Financial MarketsNewsWealth Management


After a choppy start to the second quarter, stocks gained meaningfully in June. This marks the third straight quarter of positive returns for stocks, both in the US and internationally. Reversing the trend from last quarter, the US stock market led, followed by developed international, with emerging markets trailing. While fixed-income markets pulled back modestly, overall portfolio results were generally positive for investors.

The Federal Reserve held two meetings during the quarter, raising the federal funds rate by 0.25% at the first, and holding at their 5-5.25% target at their second, taking a pause after 15 months of consecutive increases. While this pause was certainly welcomed by investors, expectations are that more hikes are likely before the end of the year, albeit at a more measured pace than we experienced in 2022. While certainly there is no guarantee, market expectations and Federal Open Market Committee (FOMC) forecasts indicate one to two more 0.25% hikes this year, with the potential to see reductions in the federal funds rate during 2024.

Corporate earnings held up better than expectations during the quarter and the economy, while showing signs of slowing, has continued to expand. The unemployment rate remains at very low levels and the employment market tight. The Fed is certainly looking for some cooling on the employment front as they seek to balance their dual mandate of stable prices and maximum employment.

US Stocks

US markets posted a strong quarter, gaining over 8%. For both the quarter and the last year, large caps outperformed small caps, while real estate lagged.

After a strong 2022, value-oriented equities have been outpaced by growth stocks as they returned to favor so far in 2023. Returns for the total market over the past year have been nearly 19%, surprising many market pundits who believed rising rates and political challenges would create headwinds for markets.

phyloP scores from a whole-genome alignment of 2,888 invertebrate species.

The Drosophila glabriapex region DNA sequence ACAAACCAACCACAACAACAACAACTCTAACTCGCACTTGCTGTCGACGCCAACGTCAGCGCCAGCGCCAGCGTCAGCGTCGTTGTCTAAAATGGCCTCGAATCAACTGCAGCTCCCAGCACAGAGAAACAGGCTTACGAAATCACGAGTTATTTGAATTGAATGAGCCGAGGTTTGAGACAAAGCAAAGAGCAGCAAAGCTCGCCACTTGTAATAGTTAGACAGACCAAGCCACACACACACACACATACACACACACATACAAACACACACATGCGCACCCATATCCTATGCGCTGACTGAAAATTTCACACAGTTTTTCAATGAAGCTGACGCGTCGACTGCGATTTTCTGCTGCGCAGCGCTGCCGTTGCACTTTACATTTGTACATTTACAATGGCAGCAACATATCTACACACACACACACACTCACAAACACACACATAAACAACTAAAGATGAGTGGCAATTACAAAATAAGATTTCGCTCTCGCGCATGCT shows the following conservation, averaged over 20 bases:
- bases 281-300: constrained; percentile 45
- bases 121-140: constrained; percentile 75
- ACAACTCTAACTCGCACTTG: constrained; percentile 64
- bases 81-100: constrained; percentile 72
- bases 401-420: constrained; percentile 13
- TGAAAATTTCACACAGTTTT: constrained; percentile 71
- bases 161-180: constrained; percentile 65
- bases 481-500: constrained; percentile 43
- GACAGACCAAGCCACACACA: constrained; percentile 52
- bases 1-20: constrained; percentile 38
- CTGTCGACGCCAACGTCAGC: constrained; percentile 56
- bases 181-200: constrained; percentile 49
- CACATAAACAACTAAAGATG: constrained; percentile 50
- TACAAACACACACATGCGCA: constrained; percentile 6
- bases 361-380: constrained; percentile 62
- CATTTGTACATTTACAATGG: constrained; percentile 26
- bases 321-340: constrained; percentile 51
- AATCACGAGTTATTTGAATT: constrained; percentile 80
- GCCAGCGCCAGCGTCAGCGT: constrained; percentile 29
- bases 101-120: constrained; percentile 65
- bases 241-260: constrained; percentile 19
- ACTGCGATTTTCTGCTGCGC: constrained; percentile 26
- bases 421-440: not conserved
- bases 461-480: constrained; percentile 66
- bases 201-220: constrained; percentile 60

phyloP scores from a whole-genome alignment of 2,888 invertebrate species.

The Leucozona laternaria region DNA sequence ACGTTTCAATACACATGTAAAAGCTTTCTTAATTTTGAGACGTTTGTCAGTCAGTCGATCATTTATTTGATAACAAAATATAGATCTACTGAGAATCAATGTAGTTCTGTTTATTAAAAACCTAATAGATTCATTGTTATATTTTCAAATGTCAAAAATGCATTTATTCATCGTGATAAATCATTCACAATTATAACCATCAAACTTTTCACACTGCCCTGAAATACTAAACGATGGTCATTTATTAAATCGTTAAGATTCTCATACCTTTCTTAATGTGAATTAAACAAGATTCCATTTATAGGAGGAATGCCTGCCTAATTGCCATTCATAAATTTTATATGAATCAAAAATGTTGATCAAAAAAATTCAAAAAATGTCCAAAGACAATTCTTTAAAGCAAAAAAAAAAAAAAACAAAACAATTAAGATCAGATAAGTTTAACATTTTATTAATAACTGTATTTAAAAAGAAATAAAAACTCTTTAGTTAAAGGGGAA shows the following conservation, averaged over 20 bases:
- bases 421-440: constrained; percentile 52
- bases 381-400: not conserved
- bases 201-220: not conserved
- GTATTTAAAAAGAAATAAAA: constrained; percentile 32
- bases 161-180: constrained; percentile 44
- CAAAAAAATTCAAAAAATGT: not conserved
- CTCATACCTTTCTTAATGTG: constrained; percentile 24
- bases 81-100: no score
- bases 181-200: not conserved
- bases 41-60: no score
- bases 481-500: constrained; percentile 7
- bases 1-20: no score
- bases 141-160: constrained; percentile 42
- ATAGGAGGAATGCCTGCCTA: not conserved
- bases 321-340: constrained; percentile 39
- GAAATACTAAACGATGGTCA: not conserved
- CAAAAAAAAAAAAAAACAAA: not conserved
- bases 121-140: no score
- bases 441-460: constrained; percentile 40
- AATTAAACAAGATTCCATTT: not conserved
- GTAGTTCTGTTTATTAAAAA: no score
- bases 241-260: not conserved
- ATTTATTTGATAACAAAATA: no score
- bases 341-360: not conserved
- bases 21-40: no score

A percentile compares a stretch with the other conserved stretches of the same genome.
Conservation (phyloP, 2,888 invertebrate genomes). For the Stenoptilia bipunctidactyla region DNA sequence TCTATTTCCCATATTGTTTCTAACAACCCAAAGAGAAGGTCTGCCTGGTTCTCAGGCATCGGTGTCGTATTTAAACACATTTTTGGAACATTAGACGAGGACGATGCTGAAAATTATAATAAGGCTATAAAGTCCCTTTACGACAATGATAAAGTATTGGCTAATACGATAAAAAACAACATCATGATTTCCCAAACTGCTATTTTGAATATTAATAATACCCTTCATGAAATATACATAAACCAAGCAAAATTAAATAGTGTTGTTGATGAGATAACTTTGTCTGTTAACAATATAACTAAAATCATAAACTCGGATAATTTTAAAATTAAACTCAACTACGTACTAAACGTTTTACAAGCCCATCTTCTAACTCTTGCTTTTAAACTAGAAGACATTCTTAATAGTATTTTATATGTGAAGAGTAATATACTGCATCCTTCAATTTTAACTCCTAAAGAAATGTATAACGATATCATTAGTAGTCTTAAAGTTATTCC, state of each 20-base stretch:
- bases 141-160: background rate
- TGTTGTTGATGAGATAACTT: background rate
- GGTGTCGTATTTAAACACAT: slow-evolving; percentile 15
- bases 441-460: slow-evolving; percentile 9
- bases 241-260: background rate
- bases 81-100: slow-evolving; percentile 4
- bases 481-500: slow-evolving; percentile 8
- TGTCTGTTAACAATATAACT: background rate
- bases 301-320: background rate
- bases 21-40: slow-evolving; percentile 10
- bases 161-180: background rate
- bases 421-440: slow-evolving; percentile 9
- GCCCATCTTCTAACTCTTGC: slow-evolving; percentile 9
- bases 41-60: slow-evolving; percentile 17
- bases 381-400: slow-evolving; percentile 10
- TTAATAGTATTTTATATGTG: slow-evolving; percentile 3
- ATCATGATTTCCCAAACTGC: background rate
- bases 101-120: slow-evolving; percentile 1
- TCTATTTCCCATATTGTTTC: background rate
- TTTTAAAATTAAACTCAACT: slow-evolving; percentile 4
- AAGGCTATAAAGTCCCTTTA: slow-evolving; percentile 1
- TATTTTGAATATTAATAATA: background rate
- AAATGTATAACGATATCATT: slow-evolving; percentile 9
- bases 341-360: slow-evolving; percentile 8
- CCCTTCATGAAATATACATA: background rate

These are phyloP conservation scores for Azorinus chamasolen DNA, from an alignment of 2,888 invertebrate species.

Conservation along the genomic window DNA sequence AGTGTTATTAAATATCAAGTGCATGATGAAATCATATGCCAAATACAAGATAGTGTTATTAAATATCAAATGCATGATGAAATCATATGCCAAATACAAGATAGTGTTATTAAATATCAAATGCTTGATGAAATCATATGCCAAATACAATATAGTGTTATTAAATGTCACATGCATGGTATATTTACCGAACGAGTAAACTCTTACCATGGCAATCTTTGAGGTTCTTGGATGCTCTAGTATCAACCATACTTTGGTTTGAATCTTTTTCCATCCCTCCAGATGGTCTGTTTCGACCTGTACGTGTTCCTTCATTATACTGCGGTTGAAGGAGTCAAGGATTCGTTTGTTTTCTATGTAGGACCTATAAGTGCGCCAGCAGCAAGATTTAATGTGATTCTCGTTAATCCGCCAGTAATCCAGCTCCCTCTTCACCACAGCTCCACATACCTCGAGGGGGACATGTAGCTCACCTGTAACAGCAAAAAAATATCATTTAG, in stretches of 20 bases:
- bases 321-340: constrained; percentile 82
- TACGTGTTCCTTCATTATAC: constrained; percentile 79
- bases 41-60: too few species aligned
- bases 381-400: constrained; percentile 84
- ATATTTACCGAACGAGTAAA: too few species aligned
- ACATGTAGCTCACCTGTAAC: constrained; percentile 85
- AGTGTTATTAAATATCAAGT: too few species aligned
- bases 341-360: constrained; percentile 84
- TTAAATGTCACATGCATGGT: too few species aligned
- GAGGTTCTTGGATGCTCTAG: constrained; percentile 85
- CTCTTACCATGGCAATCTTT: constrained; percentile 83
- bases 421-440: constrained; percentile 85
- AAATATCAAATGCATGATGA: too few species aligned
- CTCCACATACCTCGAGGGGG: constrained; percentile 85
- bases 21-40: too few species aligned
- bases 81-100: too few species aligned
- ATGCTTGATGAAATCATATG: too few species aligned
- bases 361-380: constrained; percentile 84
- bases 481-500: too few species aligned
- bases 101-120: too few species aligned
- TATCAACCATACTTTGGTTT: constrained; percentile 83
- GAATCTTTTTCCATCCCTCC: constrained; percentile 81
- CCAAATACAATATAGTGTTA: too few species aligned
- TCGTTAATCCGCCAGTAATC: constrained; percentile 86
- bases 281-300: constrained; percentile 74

International Stocks

Reversing the recent trend, international stocks trailed US markets during the second quarter. Over the past year, returns for developed international and US stock markets have been virtually identical (MSCI EAFE +18.77 / CRSP US Total Market +18.94). Emerging markets, weighed heavily by weakness in Chinese stocks, were still modestly positive over the quarter and year.

Fixed Income

Against the backdrop of the pause by the Federal Reserve, but with the potential for additional rate hikes coming, bond markets were flat to modestly negative for the quarter. The Bloomberg Barclays Aggregate Bond Index was down just under 1%, while hedged international bonds eked out a small gain.

For investors in tax-sensitive portfolios, municipal bonds have been one of the strongest sectors over the last year, with even stronger relative results when compared on an after-tax basis.

Parting Thoughts

As we do each quarter, we share illustrations or ideas that we hope can provide value and perspective for our investors. The illustrations we wanted to share this quarter come from JPMorgan’s Guide to the Markets.

Despite major geopolitical headlines, bank failures, debt ceiling tensions and more throughout this year, if you are feeling like things have settled down a little bit and volatility has declined, you would be right.

This first illustration simply shows how many days each year the S&P 500 moved more than 1% (up or down).